Why Second World War jingoism is now offensive – Yorkshire Post Letters

From: Stephen Duncan, Thorpe, Wakefield.

The D-Day landings - but is there too much jingoism in current political debate and discourse?

I SAW another tired reference to the Second World War in your letters section recently. The author – Dick Lindley – suggested that the UK government should send the French government the bill for us “rescuing them from the Nazis”.

I wonder how the author would feel if Russia, as Soviet Union’s successor state, were to issue us a bill for their help in defeating the Nazis, as their actions did more than push the Wehrmacht out of Soviet territory and contributed to the defeat of Nazi Germany.

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I also wonder how our American and Canadian friends would feel about the claim that “we” rescued France from Nazi Germany? Stealing credit from this country’s friends does us no favours at all and will only hamper the “global Britain” brand. Finally, isn’t it time that the British moved on from the Second World War, as every other country in Europe, and no doubt further afield, has managed to?

The D-Day landings - but is there too much jingoism in current political debate and discourse?

From: Gordon Lawrence, Sheffield.

I’M afraid Ken Cooke, like a few of your Remainer correspondents, keeps getting lost in a jungle of anti-Brexit bias.

Ken defines patriotism as “doing one’s best for one’s country”, and from that flawed definition, and via some fatuous reasoning, concludes that most Remainers are the true patriots.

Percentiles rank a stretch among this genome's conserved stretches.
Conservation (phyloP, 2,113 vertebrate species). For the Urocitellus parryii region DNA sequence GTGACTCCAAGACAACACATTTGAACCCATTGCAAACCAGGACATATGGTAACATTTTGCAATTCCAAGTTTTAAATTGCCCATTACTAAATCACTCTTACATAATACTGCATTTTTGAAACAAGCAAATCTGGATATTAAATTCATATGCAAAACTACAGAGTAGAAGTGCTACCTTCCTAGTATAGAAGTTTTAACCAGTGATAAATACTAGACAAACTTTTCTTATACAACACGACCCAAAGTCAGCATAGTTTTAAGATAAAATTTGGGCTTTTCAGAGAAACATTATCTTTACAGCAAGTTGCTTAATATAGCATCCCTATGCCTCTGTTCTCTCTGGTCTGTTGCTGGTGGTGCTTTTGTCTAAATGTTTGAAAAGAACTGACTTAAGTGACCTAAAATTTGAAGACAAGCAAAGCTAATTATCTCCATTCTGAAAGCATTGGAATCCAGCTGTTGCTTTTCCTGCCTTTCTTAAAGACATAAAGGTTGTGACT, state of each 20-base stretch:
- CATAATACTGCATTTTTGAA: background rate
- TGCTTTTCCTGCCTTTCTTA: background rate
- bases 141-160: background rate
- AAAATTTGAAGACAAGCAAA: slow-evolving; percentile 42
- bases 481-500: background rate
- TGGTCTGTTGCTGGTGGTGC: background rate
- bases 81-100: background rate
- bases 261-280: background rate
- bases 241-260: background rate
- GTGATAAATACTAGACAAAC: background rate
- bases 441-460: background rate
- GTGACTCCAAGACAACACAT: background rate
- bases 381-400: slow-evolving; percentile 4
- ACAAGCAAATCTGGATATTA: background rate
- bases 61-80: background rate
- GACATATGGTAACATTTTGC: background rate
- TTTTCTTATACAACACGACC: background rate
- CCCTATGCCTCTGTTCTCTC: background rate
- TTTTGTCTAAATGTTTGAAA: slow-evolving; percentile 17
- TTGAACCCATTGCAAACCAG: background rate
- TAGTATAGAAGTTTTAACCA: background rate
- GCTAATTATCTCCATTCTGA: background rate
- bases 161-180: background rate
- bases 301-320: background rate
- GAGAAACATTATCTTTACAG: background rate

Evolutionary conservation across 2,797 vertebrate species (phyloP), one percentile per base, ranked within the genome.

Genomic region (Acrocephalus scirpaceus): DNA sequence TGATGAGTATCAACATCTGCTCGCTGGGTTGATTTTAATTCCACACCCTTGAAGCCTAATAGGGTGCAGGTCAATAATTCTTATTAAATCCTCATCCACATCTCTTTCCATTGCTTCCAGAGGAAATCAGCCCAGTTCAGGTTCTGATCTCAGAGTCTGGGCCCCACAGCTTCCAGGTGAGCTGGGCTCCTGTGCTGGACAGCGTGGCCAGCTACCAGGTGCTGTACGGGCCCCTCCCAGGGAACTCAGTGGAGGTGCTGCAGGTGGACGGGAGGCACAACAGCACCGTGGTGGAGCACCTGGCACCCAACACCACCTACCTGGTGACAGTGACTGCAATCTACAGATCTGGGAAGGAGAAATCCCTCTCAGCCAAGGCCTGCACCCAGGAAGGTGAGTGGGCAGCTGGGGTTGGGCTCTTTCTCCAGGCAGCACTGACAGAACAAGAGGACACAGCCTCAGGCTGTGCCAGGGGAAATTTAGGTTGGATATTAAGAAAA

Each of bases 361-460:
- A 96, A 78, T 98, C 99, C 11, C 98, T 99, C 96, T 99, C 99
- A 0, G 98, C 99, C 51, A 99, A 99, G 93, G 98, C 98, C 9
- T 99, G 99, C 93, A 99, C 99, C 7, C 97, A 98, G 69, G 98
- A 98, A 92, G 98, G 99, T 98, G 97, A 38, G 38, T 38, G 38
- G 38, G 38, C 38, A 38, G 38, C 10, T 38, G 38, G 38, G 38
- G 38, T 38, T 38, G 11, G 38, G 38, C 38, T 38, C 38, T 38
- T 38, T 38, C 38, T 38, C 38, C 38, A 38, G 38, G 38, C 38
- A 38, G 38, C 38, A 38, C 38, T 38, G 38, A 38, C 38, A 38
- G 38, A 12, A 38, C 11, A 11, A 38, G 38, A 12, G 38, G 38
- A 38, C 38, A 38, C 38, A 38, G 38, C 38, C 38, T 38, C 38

The Oxford Dictionary defines jingoism as extreme patriotism favouring war, militarism and is derived from an overzealous enthusiasm for an aggressive foreign policy in the late 18th century.

The D-Day landings - but is there too much jingoism in current political debate and discourse?

Are these hardcore Remainers happy to identify people who campaigned for another referendum as jingoists, when their only sin was to object to the undemocratic road Brussels was travelling on?

I was one of those so-called jingoists. In fact, I voted to stay in the EEC in the 1975 referendum – the institution was a relative docile animal, merely a customs union, and we were promised that it would remain that

way. I, like millions, fell for it.

From: Brian Lavery, Barlby, Selby.

THE biggest sponsors of global terror are Britain from its Empire days and America.

We invaded India, Africa and South East Asia, using cannon fodder recruited from the working class, and stole natural resources to build western industrial complexes.

To this day, armament companies dictate foreign policy. The wars in Iraq, Libya and Syria have dragged on for 20 years based on lies like “weapons of mass destruction”. The largest beneficiaries are the armament barons. They thrive on perpetual enemies – “Russia is a threat”, they sell more arms to NATO, “China is a threat”, they sell nuclear submarines to Australia.

Wake up before it is too late or our children will have no future.

From: Edward Grainger, Botany Way, Nunthorpe, Middlesbrough.

NOT long after Donald Trump became President he received a briefing from representatives of the Security Services concerning the on-going threat faced by America and its allies, including Britain.

As a result Trump was clear in his assertion that Britain faced a particular terrorist threat due to the high number of extremists living in various parts of the UK often undetected. When are we going to recognise this?

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